It is not survival of the smartest or the fittest, but the most adaptable. Can small businesses survive the COVID lockdown by being super-adaptable?
Small businesses are the backbone of the Canadian economy, employing 70% of people in the private workforce and contributing to 42% of our gross domestic product (GDP). Unfortunately, most small businesses are running very lean with little margins, few clients, and low reserve. When bad things happen, they are often amongst the hardest hit. They are unlikely to be the winners of the survival race. More than half of small businesses will not have a chance to celebrate their 10-year anniversary.
The COVID pandemic has worsened their chance of survival. The number of business closures during the pandemic has increased from an average of 39,000 monthly to 88,187 in April 2020 (126%). The largest increases in business closures from April 2019 to April 2020 were from accommodation and food services (274%), other services (264%), and retail trade (218%). 
Change is constant. It might be something on your radar or something coming out of the blue. Most of the time, it is something you have no control over. It is an adapt-or-die situation. Can your business pivot quickly when changes happen? It is not survival of the smartest or the fittest, but the most adaptable. Dinosaurs went extinct after an asteroid strike, while sharks have managed to survive four big mass extinction events just by being super-adaptable.
It is difficult to generalize sharks’ adaptations. There is such a wide variety of shark species that live everywhere, in deep water, shallow water, cold water, warm water, and even occasionally freshwater. They survived mass extinction simply because there will always be some small pocket of them somewhere.
The demand for e-commerce has exploded during the lockdown and will continue to gain popularity in the future. To be super-adaptable, small businesses need to quickly embrace the digital adoption and maximize their online sales and promotion efforts. Digital adoption enables small businesses to increase their visibility, expand their customer bases, and operate with unrestricted hours and locations, potentially reaching customers anytime and anywhere.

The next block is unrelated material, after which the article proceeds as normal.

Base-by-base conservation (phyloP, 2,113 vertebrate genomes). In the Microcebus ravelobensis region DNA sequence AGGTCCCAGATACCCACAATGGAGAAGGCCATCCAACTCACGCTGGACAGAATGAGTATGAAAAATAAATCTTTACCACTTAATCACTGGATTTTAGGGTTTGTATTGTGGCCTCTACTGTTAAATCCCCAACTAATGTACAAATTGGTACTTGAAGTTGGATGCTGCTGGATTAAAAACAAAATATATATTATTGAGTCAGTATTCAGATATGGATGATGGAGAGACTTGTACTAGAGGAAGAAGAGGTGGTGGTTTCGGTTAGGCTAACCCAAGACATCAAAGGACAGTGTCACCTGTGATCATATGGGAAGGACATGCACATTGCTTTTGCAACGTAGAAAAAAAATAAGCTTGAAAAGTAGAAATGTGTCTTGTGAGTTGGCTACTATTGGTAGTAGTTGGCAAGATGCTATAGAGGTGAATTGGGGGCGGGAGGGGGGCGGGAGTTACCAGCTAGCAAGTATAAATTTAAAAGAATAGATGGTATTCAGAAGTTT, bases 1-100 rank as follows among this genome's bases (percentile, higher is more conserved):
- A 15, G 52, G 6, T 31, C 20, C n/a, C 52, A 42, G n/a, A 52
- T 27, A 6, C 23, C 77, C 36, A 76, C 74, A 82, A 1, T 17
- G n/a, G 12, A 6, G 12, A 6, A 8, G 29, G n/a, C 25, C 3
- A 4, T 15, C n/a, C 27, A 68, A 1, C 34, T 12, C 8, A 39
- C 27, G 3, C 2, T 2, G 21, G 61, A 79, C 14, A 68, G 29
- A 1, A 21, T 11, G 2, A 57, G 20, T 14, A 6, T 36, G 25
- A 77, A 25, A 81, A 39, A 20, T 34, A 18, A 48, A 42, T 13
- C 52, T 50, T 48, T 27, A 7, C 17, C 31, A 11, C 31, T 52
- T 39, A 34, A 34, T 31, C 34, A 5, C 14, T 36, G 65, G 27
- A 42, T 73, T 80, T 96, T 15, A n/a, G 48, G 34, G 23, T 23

Our research program, Building Small Business Resilience, is dedicated to equipping underrepresented small businesses with essential digital marketing skills to be super-adaptable in response to the COVID crisis. The 12-week, hands-on training program will focus on how to plan and execute an end-to-end digital marketing campaign using websites, e-commerce, and social media so your business can survive and thrive in the new normal.
 Government of Canada. (November, 2019). Key Small Business Statistics – November 2019. Retrieved from https://www.ic.gc.ca/eic/site/061.nsf/eng/h_03114.html#5.1
 Government of Canada. (2019). Key Small Business Statistics – January 2019. Retrieved from https://www.ic.gc.ca/eic/site/061.nsf/eng/h_03090.html
 Statistics Canada. (August, 2020). Monthly Business Openings and Closures: Experimental Series for Canada, the Provinces and Territories, and Census Metropolitan Areas. Retrieved from https://www150.statcan.gc.ca/n1/pub/11-626-x/11-626-x2020014-eng.htm
 Joel, L. (June, 2019). The secrets of how sharks survived so many of Earth’s mass extinctions. Retrieved from https://www.newscientist.com/article/mg24232360-900-the-secrets-of-how-sharks-survived-so-many-of-earths-mass-extinctions/#ixzz6qRSCiFbd https://www.newscientist.com/article/mg24232360-900-the-secrets-of-how-sharks-survived-so-many-of-earths-mass-extinctions/#:~:text=As%20a%20group%2C%20sharks%20have,dinosaurs%2C%20older%20even%20than%20trees.
 Kent, L. (November, 2019). How sharks outlived dinosaurs and adapted to suit their environment. Retrieved from https://www.cnn.com/2019/11/28/world/shark-evolution-to-suit-environment-scn